Why so many Holocaust films now, and for whose benefit?
This holiday season the multiplexes, the art houses and the glossy for-your-consideration ads in publications like Variety and The Hollywood Reporter will be overrun with Nazis.
A minor incursion of this sort is an annual Oscar season tradition, but 2008 offers an abundance of peaked caps and riding breeches, lightning-bolt collar pins and swastika armbands, as an unusually large cadre of prominent actors assumes the burden of embodying the most profound and consequential evil of the recent past.
The near-simultaneous appearance of all these movies is to some degree a coincidence, but it throws into relief the curious fact that early 21st-century culture, in Europe and America, on screen and in books, is intensely, perhaps morbidly preoccupied with the great political trauma of the mid-20th century.
The number of Holocaust-related memoirs, novels, documentaries and feature films in the past decade or so seems to defy quantification, and their proliferation raises some uncomfortable questions. Why are there so many? Why now? And more queasily, could there be too many?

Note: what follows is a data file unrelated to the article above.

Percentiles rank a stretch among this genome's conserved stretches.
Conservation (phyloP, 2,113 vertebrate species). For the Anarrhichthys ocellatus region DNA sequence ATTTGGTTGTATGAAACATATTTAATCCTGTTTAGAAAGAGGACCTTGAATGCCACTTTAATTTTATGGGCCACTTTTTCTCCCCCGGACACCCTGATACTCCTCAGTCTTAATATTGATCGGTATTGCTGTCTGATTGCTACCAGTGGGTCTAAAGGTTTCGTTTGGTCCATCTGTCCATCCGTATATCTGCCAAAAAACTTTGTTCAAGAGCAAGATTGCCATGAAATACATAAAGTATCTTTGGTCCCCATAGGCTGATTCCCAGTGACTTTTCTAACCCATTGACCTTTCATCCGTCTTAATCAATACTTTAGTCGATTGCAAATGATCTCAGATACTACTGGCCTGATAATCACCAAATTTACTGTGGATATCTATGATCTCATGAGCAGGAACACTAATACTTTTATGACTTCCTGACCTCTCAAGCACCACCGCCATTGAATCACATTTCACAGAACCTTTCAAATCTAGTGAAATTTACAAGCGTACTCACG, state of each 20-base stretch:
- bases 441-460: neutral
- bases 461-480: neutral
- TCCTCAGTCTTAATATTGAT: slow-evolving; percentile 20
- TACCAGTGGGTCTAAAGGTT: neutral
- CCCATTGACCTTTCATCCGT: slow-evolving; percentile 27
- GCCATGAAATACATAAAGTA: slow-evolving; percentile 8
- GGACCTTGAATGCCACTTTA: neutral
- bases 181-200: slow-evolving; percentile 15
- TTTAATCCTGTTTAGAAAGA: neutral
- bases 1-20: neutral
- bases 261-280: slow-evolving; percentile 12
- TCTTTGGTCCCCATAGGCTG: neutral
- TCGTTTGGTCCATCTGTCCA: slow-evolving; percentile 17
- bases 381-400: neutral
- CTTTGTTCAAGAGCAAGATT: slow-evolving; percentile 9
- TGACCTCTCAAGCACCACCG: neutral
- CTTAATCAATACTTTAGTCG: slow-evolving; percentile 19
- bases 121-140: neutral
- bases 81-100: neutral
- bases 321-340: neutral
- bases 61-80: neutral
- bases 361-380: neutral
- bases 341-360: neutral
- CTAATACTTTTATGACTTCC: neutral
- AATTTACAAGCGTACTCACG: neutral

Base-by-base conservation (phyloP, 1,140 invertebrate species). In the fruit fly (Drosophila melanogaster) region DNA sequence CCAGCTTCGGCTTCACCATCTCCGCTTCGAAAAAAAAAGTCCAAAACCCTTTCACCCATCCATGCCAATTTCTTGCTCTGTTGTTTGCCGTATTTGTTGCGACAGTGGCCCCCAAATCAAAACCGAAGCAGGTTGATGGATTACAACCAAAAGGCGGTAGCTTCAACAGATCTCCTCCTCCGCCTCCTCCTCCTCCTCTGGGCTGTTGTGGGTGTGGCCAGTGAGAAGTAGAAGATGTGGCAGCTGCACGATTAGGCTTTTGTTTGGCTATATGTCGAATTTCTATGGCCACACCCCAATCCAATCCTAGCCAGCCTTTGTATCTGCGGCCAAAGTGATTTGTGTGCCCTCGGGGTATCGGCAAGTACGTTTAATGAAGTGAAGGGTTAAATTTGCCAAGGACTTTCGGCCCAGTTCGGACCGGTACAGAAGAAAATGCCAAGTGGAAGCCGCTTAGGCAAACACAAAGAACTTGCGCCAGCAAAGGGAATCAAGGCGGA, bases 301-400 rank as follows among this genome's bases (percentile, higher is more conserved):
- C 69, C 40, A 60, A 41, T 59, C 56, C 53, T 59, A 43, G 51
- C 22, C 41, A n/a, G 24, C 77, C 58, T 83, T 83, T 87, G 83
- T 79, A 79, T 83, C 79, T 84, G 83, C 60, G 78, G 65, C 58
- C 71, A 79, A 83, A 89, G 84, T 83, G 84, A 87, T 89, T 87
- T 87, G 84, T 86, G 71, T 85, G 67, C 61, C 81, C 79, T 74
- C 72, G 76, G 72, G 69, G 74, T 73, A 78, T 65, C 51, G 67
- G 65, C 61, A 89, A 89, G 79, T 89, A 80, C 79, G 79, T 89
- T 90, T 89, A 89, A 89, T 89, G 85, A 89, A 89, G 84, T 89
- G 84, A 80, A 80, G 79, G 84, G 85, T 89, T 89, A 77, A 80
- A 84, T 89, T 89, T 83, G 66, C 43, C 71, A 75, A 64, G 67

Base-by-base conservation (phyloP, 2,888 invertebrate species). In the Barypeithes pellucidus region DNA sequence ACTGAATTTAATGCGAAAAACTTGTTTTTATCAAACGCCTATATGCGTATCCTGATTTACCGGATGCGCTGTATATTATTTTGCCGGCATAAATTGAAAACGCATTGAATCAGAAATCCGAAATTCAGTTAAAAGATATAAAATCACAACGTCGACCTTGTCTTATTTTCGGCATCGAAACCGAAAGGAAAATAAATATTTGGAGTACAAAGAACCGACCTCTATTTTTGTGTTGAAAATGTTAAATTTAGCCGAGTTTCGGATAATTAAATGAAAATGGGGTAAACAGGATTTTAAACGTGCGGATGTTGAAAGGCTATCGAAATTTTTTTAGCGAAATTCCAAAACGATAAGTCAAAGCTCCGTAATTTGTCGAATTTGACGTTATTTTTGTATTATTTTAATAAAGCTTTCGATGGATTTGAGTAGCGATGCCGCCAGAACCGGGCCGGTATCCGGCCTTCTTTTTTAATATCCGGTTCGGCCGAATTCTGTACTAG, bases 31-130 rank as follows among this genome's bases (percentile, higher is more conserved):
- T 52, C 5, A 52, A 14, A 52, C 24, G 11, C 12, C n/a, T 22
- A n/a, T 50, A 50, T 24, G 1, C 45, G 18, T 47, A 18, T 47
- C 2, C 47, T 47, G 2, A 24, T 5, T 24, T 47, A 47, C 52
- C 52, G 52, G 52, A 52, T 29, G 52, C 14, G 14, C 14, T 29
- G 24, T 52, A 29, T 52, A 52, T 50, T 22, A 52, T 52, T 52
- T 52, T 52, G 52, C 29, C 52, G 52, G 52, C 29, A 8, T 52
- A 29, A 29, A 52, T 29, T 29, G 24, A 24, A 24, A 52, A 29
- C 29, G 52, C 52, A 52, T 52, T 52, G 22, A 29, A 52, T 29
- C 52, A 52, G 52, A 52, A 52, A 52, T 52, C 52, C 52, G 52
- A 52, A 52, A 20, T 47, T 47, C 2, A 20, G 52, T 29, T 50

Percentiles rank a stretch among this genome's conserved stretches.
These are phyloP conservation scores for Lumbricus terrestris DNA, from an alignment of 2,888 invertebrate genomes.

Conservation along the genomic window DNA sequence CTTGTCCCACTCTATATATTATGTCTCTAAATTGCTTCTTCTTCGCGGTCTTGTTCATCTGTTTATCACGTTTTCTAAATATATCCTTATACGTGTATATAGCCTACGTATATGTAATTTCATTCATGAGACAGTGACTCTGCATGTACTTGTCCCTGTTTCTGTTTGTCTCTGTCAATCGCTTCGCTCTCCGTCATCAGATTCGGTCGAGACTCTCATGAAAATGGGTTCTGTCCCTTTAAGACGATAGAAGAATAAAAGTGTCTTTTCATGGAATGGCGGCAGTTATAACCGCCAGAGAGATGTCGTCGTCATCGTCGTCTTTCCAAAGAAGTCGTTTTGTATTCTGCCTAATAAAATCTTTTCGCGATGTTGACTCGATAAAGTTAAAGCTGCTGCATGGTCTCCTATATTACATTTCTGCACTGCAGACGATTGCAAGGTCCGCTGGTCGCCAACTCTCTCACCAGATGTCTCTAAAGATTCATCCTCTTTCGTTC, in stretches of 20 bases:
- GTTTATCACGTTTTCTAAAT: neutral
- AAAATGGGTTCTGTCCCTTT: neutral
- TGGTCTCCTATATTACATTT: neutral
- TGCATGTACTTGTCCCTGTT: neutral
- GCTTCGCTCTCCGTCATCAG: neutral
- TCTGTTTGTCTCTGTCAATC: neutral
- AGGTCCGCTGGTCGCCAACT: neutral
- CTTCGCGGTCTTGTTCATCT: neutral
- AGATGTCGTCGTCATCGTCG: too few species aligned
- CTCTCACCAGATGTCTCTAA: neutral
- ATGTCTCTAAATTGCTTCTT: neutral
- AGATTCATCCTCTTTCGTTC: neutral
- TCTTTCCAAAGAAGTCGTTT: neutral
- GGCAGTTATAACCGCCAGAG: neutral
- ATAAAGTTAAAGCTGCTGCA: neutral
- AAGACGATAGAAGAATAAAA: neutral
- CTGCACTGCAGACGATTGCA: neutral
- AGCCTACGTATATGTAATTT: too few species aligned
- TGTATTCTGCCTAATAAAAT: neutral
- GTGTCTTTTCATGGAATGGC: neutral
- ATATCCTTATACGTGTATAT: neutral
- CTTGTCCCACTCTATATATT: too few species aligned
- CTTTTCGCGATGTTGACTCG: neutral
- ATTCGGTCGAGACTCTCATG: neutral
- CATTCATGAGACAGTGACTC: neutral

David Thewlis, playing a death camp commandant in "The Boy in the Striped Pajamas," will be joined by Willem Dafoe, who takes on a similar role in "Adam Resurrected," Paul Schrader's new film. In "The Reader," directed by Stephen Daldry and based on Bernhard Schlink's best-selling novel of the same name, Kate Winslet plays a former concentration camp guard tried for war crimes. Tom Cruise, the star of Bryan Singer's "Valkyrie," wears the uniform of the Third Reich though his character, Colonel Claus von Stauffenberg, was not a true-believing Nazi but rather a patriotic German military officer involved in a plot to assassinate Hitler.
And of course there will be plenty of room on screen for the victims and survivors of Hitler's regime. Adam, the title character in "Adam Resurrected," is a Berlin nightclub performer, played by Jeff Goldblum, who finds himself, after enduring the camps, confined to an Israeli asylum. And in Edward Zwick's "Defiance," Daniel Craig plays Tuvia Bielski, the real-life leader of a group of Jewish partisans who fought the Germans in the forests of Belarus. Meanwhile, the wave of European cinema dealing with Nazism and the Holocaust - most prominently represented on American screens in recent years by "The Counterfeiters," which won the Academy Award for best foreign-language film back in February, and earlier aspirants like "Downfall" and "Black Book" - continued this autumn with the U.S. releases of "A Secret" and "One Day You'll Understand," two quiet, powerful French-language films exploring themes of memory and its suppression.